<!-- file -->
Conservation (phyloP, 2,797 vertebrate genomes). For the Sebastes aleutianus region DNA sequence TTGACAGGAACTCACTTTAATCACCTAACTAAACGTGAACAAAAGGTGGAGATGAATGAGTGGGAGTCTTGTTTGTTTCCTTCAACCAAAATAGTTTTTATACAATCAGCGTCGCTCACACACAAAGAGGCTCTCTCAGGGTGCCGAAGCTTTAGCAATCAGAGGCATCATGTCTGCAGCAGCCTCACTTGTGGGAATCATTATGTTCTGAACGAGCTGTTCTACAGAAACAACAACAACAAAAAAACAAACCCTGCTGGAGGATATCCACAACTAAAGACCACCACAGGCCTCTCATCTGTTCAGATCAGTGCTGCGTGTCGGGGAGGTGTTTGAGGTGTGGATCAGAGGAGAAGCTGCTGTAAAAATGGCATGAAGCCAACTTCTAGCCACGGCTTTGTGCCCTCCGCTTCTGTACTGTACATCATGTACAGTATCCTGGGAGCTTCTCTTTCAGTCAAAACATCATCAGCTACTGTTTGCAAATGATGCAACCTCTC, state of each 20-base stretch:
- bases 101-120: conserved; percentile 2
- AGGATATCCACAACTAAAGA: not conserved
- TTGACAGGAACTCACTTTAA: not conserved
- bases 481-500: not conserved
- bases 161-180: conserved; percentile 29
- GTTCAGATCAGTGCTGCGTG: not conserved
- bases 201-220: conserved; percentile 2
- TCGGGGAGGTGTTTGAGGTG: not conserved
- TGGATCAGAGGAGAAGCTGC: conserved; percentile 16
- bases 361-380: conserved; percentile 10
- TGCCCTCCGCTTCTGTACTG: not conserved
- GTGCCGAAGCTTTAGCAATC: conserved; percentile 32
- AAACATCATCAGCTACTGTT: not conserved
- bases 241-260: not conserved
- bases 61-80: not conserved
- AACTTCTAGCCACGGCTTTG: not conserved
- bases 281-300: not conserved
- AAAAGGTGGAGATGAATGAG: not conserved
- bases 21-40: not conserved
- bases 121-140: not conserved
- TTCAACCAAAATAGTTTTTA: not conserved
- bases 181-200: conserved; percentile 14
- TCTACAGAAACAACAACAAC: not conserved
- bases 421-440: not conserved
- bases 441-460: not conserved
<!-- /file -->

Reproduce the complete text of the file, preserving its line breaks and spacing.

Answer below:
Conservation (phyloP, 2,797 vertebrate genomes). For the Sebastes aleutianus region DNA sequence TTGACAGGAACTCACTTTAATCACCTAACTAAACGTGAACAAAAGGTGGAGATGAATGAGTGGGAGTCTTGTTTGTTTCCTTCAACCAAAATAGTTTTTATACAATCAGCGTCGCTCACACACAAAGAGGCTCTCTCAGGGTGCCGAAGCTTTAGCAATCAGAGGCATCATGTCTGCAGCAGCCTCACTTGTGGGAATCATTATGTTCTGAACGAGCTGTTCTACAGAAACAACAACAACAAAAAAACAAACCCTGCTGGAGGATATCCACAACTAAAGACCACCACAGGCCTCTCATCTGTTCAGATCAGTGCTGCGTGTCGGGGAGGTGTTTGAGGTGTGGATCAGAGGAGAAGCTGCTGTAAAAATGGCATGAAGCCAACTTCTAGCCACGGCTTTGTGCCCTCCGCTTCTGTACTGTACATCATGTACAGTATCCTGGGAGCTTCTCTTTCAGTCAAAACATCATCAGCTACTGTTTGCAAATGATGCAACCTCTC, state of each 20-base stretch:
- bases 101-120: conserved; percentile 2
- AGGATATCCACAACTAAAGA: not conserved
- TTGACAGGAACTCACTTTAA: not conserved
- bases 481-500: not conserved
- bases 161-180: conserved; percentile 29
- GTTCAGATCAGTGCTGCGTG: not conserved
- bases 201-220: conserved; percentile 2
- TCGGGGAGGTGTTTGAGGTG: not conserved
- TGGATCAGAGGAGAAGCTGC: conserved; percentile 16
- bases 361-380: conserved; percentile 10
- TGCCCTCCGCTTCTGTACTG: not conserved
- GTGCCGAAGCTTTAGCAATC: conserved; percentile 32
- AAACATCATCAGCTACTGTT: not conserved
- bases 241-260: not conserved
- bases 61-80: not conserved
- AACTTCTAGCCACGGCTTTG: not conserved
- bases 281-300: not conserved
- AAAAGGTGGAGATGAATGAG: not conserved
- bases 21-40: not conserved
- bases 121-140: not conserved
- TTCAACCAAAATAGTTTTTA: not conserved
- bases 181-200: conserved; percentile 14
- TCTACAGAAACAACAACAAC: not conserved
- bases 421-440: not conserved
- bases 441-460: not conserved